So there we were on stage, with a true legend of rock n’ roll, in front of 20,000 roaring fans, with no idea what songs we were about to play, and no musical guidance other than to “watch his left leg” and “come out fightin’” and that was it ! We joined in on cue, and then we were away, adrenalin pumping and taking over from our nerves. Chuck was right in front of us, doing his famous “duck walk” all over the stage, and there were us lads from Weston Super Mare backing him up, loving every second of it.

The Chuck songs and solos (including one solo he indicated that I should play with only two bars notice) started to roll into each other and become one. I turned to Chris, one of our road managers at the side of the stage to ask which song we were now playing, to which he just shrugged. We carried on playing. A very fond memory was when, just after I had spoken to Chris, Chuck “duck walked” himself to the edge of the stage where I heard him say to one of his aids “what song am I playing man ?” (At least I wasn’t alone !).

After about 50 minutes, with 20,000 plus fans in the stadium shouting for more, Chuck left the stage, he never did encores, but we didn’t know that. As we kept up a steady rhythm, I turned and noticed Chuck sat in a black Mercedes in the backstage area, examining a camera, totally distanced from his fans. I nodded to Sean, Mario and Barry, counted 4 loudly, and we finished the performance with a big A chord. Ah well ! That’s rock ‘n roll !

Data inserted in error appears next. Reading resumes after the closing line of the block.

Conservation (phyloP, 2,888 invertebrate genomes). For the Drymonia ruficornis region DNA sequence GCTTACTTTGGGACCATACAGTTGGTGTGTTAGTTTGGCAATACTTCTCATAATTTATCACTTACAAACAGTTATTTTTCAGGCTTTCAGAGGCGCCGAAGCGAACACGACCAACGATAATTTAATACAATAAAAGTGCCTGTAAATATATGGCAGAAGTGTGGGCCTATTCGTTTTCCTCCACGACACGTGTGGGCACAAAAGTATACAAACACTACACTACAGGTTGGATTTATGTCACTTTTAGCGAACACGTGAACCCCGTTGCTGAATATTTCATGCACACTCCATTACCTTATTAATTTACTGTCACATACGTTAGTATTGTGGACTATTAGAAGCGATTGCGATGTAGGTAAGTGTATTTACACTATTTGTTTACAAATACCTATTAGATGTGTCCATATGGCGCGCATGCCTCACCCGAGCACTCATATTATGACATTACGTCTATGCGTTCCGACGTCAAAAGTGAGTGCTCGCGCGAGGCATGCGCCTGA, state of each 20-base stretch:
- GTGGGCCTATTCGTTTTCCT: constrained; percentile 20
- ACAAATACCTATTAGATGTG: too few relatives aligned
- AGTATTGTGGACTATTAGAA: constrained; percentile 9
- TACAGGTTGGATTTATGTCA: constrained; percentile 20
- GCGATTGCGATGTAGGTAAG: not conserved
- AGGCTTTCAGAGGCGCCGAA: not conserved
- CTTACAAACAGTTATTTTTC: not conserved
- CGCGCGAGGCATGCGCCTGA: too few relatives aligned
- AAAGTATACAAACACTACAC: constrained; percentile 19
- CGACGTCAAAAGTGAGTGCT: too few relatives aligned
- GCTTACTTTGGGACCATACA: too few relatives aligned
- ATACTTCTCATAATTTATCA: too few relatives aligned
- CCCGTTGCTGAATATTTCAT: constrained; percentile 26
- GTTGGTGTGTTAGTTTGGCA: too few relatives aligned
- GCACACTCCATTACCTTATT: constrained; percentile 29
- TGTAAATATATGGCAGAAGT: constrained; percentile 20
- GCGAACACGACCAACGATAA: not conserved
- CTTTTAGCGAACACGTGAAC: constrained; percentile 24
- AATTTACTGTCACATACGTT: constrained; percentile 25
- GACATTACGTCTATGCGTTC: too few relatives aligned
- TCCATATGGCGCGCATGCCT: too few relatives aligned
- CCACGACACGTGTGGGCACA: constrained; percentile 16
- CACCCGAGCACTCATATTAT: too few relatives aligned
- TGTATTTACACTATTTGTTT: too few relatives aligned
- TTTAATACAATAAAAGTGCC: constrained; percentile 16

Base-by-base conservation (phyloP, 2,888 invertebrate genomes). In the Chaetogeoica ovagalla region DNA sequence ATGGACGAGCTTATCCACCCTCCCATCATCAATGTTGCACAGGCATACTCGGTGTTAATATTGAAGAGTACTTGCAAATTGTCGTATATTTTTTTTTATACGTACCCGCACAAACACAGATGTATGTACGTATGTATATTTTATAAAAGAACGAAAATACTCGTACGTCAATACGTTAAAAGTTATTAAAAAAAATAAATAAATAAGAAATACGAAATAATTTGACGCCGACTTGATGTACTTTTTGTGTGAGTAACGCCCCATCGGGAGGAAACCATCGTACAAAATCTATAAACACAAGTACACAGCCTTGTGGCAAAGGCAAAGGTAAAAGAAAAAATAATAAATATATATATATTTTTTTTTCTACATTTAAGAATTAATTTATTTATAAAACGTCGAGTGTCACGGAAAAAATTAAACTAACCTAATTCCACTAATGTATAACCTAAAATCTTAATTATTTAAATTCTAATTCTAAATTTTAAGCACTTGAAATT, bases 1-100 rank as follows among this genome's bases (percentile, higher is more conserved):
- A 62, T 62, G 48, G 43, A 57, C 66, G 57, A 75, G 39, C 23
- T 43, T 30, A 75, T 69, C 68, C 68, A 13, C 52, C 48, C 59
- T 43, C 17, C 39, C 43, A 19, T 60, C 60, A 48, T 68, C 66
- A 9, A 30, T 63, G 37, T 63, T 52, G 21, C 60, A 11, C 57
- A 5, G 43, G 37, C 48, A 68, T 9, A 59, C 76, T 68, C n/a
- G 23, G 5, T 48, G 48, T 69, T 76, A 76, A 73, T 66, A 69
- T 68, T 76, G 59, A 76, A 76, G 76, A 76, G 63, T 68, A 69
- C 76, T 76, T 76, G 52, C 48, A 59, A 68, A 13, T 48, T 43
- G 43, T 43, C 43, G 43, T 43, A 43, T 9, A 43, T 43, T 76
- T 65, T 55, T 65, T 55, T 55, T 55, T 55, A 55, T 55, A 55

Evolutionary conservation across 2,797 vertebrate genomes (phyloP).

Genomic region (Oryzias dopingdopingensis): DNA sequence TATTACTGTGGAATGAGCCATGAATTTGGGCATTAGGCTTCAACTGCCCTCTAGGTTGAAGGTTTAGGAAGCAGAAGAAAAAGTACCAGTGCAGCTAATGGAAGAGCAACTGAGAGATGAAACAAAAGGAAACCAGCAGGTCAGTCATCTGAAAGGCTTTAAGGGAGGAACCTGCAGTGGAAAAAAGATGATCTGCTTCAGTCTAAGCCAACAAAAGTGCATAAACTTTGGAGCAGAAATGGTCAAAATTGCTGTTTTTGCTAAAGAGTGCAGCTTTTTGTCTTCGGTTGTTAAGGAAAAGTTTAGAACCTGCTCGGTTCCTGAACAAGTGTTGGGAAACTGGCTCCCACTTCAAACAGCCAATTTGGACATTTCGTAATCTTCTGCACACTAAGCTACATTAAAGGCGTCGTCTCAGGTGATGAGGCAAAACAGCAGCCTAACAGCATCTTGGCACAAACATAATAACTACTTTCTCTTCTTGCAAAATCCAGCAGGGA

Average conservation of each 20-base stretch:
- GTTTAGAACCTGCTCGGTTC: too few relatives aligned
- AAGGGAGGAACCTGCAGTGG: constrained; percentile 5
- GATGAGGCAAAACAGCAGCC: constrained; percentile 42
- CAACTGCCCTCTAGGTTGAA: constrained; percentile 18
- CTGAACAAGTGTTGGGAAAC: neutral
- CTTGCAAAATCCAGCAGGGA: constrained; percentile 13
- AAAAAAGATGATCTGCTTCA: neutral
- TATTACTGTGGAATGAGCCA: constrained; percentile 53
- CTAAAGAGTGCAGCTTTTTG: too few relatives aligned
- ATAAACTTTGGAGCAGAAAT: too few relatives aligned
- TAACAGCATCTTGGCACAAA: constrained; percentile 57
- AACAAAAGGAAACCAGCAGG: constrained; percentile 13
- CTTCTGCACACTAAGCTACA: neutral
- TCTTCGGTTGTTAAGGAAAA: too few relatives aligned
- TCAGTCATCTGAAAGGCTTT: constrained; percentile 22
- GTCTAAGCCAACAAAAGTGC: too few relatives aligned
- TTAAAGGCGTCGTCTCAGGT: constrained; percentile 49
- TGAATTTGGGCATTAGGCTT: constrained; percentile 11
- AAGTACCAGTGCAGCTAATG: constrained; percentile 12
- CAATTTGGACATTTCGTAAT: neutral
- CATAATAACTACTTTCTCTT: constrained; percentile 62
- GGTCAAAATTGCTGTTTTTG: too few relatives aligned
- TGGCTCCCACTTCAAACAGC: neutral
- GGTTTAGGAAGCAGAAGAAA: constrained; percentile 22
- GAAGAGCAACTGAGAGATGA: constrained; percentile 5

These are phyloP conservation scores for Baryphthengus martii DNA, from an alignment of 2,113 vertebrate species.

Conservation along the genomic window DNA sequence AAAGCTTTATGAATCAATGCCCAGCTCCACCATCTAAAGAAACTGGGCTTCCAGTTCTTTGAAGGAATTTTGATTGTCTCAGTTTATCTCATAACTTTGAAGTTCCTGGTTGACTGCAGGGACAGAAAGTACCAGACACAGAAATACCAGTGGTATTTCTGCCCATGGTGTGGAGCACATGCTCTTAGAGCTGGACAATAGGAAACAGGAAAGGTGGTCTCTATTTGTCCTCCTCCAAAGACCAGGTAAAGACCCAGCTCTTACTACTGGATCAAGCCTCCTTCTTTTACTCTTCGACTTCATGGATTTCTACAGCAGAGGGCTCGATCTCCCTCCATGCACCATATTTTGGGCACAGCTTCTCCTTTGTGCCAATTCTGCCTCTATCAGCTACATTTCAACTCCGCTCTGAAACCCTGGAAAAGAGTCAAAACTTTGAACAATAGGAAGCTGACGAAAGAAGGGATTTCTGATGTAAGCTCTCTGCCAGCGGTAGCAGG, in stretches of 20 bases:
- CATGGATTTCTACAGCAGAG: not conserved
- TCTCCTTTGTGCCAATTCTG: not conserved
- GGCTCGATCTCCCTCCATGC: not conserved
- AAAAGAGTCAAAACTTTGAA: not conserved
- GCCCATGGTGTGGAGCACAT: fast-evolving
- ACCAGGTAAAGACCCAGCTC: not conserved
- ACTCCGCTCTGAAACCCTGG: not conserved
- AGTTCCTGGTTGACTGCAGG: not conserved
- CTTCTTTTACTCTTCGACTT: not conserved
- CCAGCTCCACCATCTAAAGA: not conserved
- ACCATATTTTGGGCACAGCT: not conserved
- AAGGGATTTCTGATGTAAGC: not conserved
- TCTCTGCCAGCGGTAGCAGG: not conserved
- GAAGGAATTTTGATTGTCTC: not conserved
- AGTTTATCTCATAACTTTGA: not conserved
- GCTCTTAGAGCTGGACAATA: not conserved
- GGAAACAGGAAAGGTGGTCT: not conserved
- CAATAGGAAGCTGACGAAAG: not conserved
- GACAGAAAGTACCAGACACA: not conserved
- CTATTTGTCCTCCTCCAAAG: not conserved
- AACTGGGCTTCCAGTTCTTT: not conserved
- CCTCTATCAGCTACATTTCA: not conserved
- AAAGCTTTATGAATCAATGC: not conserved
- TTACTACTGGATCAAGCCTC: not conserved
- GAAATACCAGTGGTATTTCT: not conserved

I was in love with the music of Chuck Berry long before Fumble came to prominence, (I still am), and this unexpected opportunity to play with him at such big events gave the whole band a rush of adrenalin that not many things can beat ! Wonderful memories !

It was in June 1977 at Barcelona’s football stadium that we last played the first half of the bill with Chuck. I met him backstage and said “Hi Chuck !, last saw you in Frankfurt 4 years ago – how’s it going ?”. A long “Yeeeaaaa Man”, another hand engulfing handshake, and the broadest of “show smiles”. Nothing changes really ! Good luck Chuck – Des Henly